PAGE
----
To start, here's the description of the book from Amazon:
Xanth was the enchanted land where magic ruled--where every citizen had a special spell only he could cast. That is, except for Bink of North Village. He was sure he possessed no magic, and knew that if he didn't find some soon, he would be exiled. According to the Good Magician Humpfrey, the charts said that Bink was as powerful as the King or even the Evil Magician Trent. Unfortunately, no one could determine its form. Meanwhile, Bink was in despair. If he didn't find his magic soon, he would be forced to leave....
From that summary (well, the similar one on the back cover of the book) and the glowing recommendations of my friends about how much I'd enjoy the Xanth books since I love fantasy and humor, I cheerfully began to read A Spell for Chameleon, the first in the series. That cheerfulness, however, didn't last more than a few pages in. Alas, my friends were mistaken.
This book had the potential to be something I should have loved: an interesting storyline, a novel kind of magic, puns and humor... but all that could not make up for the sheer misogyny that was continuous from start to finish. I know the book was written in the 70's by a male author and I could have forgiven this if it was at all in moderation, but it wasn't so I can't.
Pretty much from the moment we meet Bink I wanted to shake some sense into that fool head of his- or possibly give him some sort of potion that would invoke maturity, since this is a magic world he exists in, so why the heck not? He was supposedly twenty-five, but that's a laugh. He acted more like fifteen: an immature, sex-crazed teenager, not the adult he should have been. (Why the author didn't just make him a teenager, I have no idea.) By the time he's placed into serving on a rape trial (this is within the first fifty pages) that was nothing but a farce, sitting across from a girl we keep hearing is gorgeous and we get the wonderful passage "Bink felt sorry for his opposite. How could she avoid being seductive? She was a creature constructed for no other viable purpose than ra- than love" I wanted to shove the sex-crazed boy off the edge of that chasm he'd so recently encountered.
If this had been it, I could have gotten past the sexism, but no. The entire book is in this vein. Despite the fact that Bink is clearly disturbed by the idea of humans mating with the intelligent animals, as we learn from him later in the book, even the female centaur becomes little more than a sex object to ogle (and fondle). The only time we get a halfway decently portrayed female character, we learn that she's actually a facet of two other characters- the hideous one that's super-intelligent, but so ugly that the protagonist won't stop talking about that fact, and the gorgeous one that he wanted to ravish because she's so gorgeous. And does that character stay in one of her more intelligent facets for long? Of course not; the narration instead switches to where she's pretty and stupid while Bink constantly laments his woes about needing to find a perfect woman (even her “normal” side of normal intelligence and normal appearance wouldn't be enough and he'd get bored of that). Eventually he decides that he likes the fact that she shifts from week to week, but does so when- surprise- she's in the moronic/beautiful side. There's far more about this book that irked me, but I'll leave it at that rather than continue to rant.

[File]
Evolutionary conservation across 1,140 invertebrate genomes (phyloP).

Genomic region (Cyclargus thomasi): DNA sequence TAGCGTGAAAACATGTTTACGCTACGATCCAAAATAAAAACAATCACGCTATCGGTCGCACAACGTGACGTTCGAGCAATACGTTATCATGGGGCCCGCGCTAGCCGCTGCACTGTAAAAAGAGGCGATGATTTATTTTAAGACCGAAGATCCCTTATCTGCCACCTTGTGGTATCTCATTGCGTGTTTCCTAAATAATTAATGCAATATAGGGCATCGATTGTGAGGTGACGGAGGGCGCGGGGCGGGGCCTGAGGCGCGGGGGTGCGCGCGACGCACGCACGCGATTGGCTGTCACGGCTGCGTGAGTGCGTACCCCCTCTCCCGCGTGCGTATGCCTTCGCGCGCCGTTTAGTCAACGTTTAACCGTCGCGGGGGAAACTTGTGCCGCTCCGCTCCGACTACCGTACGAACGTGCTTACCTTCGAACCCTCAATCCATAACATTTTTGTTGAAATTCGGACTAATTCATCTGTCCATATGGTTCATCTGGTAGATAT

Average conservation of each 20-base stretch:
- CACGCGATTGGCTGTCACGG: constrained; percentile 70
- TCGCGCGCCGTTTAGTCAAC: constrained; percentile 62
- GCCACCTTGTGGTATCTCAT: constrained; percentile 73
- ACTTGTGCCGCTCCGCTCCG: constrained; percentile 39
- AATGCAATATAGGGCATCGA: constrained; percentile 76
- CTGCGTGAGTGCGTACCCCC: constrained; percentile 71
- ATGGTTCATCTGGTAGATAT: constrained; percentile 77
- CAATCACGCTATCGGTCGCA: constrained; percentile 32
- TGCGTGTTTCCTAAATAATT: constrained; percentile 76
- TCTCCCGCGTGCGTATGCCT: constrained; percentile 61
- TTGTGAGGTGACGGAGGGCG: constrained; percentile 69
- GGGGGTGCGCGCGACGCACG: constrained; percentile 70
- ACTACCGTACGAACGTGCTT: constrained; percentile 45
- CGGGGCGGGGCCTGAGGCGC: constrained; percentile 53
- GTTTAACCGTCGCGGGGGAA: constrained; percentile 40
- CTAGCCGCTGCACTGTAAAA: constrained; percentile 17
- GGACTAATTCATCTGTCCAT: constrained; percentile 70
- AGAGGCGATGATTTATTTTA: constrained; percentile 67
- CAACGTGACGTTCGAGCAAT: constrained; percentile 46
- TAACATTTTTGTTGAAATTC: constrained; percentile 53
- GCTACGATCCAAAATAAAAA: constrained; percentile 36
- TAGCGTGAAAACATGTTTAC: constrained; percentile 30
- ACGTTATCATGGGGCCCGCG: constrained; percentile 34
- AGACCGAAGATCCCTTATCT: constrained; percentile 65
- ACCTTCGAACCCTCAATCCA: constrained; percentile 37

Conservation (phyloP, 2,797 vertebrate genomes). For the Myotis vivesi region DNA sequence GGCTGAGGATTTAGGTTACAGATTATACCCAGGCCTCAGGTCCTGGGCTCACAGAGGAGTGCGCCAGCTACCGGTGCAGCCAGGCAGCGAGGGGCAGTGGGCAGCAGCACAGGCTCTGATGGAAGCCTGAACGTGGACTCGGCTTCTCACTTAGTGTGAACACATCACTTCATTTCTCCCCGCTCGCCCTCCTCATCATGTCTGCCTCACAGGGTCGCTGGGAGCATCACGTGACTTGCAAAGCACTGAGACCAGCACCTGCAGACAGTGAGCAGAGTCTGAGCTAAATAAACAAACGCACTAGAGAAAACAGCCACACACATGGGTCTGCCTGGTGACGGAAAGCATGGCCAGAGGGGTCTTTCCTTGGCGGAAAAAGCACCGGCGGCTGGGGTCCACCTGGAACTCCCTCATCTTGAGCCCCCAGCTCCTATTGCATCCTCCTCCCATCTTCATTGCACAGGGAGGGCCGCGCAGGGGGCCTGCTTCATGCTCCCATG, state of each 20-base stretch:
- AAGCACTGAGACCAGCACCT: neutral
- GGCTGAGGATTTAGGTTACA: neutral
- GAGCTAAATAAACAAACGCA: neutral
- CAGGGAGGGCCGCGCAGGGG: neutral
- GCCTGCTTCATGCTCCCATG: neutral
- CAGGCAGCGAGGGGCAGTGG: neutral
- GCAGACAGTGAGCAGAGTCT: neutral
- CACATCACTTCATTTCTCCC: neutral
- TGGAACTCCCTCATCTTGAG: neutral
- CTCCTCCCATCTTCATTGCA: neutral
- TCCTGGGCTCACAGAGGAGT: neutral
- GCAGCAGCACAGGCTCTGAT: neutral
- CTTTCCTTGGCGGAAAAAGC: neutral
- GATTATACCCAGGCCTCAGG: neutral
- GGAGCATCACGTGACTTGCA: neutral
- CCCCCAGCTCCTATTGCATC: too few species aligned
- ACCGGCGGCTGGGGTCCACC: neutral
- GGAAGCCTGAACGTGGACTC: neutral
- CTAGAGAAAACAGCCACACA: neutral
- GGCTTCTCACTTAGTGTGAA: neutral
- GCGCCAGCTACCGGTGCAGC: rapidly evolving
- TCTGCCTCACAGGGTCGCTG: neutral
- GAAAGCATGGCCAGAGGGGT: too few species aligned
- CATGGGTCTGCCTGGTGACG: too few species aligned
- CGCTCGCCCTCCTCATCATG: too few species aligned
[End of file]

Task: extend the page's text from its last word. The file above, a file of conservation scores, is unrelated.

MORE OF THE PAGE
I am wondering what exactly the target audience of this book might be. It seems to be Young Adult (the youthfulness of the protagonist can attest to that) but there are a lot of things in there too mature for a book in that age group, not to mention the rather large words used throughout. It's as though the author went crazy with a thesaurus, which is actually fine with me as I love words, but seemed out of place in a YA-type book.
The only thing that got me through to the end of the book was that fact that I liked all of one character. I found the “evil” magician Trent to be the only truly likeable and interesting one; a villain who wasn't very villainous. He had depth that the others did not and his questionable alignment intrigued me (sorry, D&D term, but I couldn't help thinking “Chaotic Neutral” when reading this; in it for himself, whatever the consequences, but almost good at heart). It was too bad that he wasn't the actual main character. If the narration had been from his point of view, I would have enjoyed the book because... well, he wasn't Bink.
I used to pride myself on being able to read and enjoy pretty much anything, but I may have to revoke that claim. The constant misogyny in this book has left such a sour taste in my mouth that I don't think I'd want to read anything else by this author. I'm going to give this book 1 1/2 stars: partly for the basic plot and partly for Trent, I suppose, but I'm almost thinking that's too high of a rating. As an adult woman reading this book in 2011, I am clearly not whatever the target audience was originally intended to be, which is odd when the series had been recommended to me by other adult women. Either I'm missing the appeal, misogyny and annoying gender stereotypes bother me much more than they do anyone else, or this book is just more terribly written than the rest and I should have started at the end of the series where they say it's better and worked my way back. Probably a combination of the three, but I'm moving on to the next author. I don't want to read more of the same until I get to something in the series I might actually like, not when there are so many authors out there who won't make me want to throw their book across the room in disgust. I apologize to those who love this series, but this is most definitely not my cup of tea.